The second preconception I hear the most is the hype. Many yet-to-be practitioners expect deep nets to give them a mythical performance boost just because it worked in other fields. Others are inspired by impressive work in modeling and manipulating images, music, and language – three data types close to any human heart – and rush headfirst into the field by trying to train the latest GAN architecture. The hype is real in many ways. Deep learning has become an undeniable force in machine learning and an important tool in the arsenal of any data modeler. Its popularity has brought forth essential frameworks such as tensorflow and pytorch that are incredibly useful even outside deep learning. Its underdog to superstar origin story has inspired researchers to revisit other previously obscure methods like evolutionary strategies and reinforcement learning. But it’s not a panacea by any means. Aside from lunch considerations, deep learning models can be very nuanced and require careful and sometimes very expensive hyperparameter searches, tuning, and testing (much more on this later in the post). Besides, there are many cases where using deep learning just doesn’t make sense from a practical perspective and simpler models work much better.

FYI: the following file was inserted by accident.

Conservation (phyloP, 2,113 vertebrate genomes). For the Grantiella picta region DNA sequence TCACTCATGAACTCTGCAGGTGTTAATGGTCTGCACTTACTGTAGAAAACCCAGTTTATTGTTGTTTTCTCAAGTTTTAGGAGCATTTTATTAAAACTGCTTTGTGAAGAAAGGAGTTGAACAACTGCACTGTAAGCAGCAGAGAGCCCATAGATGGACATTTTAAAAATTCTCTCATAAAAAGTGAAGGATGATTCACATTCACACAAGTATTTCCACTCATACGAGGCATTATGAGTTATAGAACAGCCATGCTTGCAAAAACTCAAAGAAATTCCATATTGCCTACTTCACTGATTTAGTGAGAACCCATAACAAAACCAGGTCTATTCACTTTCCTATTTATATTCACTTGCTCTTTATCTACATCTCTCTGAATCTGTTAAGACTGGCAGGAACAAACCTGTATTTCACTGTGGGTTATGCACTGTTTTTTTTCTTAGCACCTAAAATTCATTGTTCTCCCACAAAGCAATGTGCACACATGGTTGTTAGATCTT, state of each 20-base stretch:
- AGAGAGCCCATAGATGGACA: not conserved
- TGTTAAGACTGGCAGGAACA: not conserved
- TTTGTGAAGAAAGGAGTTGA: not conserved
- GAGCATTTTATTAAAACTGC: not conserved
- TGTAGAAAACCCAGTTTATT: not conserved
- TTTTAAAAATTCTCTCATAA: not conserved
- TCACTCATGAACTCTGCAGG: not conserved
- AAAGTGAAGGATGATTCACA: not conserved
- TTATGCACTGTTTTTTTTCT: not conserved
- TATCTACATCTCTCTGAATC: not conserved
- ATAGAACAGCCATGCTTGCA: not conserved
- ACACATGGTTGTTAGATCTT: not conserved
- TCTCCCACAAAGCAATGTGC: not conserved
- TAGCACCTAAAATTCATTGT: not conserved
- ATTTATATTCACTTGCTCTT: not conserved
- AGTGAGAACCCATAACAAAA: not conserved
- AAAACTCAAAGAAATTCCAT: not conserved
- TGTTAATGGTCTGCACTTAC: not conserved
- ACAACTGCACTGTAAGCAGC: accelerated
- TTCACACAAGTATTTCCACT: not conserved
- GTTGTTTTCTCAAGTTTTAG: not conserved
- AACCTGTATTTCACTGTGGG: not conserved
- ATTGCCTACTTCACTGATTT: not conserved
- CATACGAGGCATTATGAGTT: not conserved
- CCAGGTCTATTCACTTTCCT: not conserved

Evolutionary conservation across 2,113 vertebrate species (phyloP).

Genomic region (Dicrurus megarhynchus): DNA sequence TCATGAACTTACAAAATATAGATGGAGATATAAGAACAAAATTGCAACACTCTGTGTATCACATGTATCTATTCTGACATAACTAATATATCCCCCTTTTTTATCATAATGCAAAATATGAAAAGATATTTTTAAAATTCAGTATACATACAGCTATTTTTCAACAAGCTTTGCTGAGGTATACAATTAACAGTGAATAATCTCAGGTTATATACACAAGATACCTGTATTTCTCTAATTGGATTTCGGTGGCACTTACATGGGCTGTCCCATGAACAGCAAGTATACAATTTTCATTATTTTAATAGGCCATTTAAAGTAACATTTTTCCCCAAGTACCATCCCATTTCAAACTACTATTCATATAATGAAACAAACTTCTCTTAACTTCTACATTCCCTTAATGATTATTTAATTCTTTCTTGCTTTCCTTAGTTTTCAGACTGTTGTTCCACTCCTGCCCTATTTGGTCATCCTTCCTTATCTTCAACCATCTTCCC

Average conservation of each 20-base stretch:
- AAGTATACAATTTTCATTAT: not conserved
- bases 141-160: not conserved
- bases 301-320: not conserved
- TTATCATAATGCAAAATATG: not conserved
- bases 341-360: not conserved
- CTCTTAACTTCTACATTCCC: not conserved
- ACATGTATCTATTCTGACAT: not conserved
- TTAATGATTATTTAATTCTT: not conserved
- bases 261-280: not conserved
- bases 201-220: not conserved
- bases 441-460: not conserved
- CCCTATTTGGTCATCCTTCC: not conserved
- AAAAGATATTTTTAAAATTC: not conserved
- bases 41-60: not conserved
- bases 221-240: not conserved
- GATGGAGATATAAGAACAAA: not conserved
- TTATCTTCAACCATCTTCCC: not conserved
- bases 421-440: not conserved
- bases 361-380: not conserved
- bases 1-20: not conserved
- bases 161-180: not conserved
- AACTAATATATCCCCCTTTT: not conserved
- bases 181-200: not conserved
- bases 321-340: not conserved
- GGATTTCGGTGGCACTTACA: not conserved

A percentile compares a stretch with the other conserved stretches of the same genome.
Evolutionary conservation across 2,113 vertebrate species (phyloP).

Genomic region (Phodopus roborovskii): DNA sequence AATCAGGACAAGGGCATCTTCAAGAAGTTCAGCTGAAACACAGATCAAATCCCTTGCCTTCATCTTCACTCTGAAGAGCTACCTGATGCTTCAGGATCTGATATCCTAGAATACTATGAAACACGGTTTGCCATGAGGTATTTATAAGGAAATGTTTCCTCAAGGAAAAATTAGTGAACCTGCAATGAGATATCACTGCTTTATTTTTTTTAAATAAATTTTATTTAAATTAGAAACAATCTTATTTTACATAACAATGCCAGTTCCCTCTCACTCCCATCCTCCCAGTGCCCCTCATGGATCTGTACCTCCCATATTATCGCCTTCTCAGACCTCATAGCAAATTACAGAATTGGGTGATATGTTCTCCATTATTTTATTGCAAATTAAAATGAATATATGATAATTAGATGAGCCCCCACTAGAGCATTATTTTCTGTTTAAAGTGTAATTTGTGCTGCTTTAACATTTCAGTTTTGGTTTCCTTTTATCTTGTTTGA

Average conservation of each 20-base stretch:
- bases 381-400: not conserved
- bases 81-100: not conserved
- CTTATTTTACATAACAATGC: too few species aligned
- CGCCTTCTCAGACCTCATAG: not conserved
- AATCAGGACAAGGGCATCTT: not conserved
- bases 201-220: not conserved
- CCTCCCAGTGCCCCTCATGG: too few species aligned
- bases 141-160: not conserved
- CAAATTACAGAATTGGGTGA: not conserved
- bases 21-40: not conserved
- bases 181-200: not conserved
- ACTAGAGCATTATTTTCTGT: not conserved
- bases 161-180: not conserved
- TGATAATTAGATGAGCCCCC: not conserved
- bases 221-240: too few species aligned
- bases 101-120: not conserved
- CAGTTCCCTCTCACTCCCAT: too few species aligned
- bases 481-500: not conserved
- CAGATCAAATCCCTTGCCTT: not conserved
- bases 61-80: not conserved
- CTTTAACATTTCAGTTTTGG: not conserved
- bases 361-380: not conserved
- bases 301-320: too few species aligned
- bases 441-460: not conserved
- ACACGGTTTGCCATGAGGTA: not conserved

It’s a very interesting article, pointing out that deep learning solutions work better than expected on smaller data sizes, but there are areas where it’s preferable to choose something else.